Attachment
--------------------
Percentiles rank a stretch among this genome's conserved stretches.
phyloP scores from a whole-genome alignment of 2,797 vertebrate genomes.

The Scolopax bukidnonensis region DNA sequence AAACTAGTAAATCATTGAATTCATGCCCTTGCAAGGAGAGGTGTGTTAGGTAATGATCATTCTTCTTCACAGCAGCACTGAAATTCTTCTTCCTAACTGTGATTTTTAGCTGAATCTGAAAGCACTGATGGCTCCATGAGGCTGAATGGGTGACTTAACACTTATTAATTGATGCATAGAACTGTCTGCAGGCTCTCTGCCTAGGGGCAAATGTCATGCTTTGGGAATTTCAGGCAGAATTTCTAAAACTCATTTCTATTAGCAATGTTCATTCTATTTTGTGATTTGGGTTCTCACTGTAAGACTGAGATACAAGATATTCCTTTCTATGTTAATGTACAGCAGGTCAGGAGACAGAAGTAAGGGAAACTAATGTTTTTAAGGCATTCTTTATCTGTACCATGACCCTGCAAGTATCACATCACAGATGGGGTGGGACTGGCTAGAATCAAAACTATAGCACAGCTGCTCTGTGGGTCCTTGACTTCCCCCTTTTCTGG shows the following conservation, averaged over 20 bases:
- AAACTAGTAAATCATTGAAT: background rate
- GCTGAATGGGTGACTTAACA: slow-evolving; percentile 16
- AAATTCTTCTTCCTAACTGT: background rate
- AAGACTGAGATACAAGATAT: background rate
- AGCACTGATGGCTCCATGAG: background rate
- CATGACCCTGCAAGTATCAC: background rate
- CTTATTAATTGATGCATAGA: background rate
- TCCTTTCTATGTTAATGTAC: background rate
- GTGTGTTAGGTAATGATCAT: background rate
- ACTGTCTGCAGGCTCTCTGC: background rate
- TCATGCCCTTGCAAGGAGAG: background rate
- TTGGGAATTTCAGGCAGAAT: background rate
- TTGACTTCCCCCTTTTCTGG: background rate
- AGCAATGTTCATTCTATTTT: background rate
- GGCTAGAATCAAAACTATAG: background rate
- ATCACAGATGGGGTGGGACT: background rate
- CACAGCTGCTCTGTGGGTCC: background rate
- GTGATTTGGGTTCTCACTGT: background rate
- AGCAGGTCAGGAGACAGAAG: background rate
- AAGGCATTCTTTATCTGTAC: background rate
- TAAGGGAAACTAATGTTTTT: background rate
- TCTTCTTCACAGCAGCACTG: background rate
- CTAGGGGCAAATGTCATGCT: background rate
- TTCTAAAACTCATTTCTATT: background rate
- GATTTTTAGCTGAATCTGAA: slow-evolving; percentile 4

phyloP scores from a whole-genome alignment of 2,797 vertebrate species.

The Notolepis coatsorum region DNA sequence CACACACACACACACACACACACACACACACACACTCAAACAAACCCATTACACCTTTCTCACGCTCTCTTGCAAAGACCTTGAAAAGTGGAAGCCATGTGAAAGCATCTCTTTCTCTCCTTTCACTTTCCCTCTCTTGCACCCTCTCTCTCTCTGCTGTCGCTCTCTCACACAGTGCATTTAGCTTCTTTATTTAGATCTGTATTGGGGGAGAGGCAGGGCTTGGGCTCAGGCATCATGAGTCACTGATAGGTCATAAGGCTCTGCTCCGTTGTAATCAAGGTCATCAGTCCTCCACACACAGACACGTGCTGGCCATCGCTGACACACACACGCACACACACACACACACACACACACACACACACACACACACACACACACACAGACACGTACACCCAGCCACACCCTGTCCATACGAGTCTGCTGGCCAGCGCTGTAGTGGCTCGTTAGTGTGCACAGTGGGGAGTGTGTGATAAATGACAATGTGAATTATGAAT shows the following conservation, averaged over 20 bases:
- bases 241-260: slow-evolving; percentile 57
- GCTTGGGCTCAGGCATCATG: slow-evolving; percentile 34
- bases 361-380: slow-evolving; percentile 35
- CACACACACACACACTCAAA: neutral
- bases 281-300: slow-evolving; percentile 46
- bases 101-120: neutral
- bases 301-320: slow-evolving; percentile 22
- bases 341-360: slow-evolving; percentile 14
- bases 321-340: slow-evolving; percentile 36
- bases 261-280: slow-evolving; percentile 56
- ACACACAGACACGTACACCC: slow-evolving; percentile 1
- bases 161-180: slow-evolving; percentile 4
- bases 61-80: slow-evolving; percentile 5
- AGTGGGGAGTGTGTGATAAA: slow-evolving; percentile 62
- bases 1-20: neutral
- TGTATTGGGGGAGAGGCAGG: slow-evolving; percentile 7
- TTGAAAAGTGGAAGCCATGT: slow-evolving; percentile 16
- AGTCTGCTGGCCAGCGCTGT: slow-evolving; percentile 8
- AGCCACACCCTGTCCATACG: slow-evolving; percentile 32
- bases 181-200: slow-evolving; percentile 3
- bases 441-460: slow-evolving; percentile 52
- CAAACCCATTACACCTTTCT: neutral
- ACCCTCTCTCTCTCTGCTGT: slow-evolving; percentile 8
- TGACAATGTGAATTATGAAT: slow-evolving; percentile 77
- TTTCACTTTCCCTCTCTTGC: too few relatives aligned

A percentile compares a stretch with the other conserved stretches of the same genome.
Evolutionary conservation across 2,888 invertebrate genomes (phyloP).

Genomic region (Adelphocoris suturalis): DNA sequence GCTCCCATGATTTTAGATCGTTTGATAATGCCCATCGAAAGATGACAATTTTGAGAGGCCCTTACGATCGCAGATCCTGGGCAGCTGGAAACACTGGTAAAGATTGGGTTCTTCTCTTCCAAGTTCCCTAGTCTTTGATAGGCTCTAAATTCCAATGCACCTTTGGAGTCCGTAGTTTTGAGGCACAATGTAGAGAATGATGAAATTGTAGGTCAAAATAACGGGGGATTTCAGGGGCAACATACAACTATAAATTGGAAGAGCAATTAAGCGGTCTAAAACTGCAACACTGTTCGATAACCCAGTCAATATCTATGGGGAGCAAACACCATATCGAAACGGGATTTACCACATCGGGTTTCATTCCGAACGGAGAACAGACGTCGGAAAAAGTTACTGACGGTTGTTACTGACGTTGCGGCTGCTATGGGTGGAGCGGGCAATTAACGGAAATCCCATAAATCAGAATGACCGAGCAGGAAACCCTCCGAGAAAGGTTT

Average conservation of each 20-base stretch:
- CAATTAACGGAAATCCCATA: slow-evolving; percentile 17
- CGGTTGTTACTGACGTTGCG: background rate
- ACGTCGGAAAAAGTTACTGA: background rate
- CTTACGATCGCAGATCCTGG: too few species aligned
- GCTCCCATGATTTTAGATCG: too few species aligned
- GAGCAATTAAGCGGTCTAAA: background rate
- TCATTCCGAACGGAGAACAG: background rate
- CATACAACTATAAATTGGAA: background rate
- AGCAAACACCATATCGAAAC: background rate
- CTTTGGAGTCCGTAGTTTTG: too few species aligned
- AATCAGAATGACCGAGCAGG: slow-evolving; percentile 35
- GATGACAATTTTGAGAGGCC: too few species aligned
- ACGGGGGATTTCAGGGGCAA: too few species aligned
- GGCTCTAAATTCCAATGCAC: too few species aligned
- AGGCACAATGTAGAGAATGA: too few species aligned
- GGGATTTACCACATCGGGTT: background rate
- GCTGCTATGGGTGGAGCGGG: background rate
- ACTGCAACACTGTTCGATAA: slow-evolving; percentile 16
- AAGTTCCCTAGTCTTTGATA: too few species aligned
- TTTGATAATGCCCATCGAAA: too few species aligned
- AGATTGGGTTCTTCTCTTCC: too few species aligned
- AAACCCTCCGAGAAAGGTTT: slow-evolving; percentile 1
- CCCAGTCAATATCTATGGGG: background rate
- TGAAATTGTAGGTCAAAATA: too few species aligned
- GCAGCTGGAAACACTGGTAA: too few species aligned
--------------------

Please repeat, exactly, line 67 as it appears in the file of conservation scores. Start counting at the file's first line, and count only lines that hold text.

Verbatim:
- CATACAACTATAAATTGGAA: background rate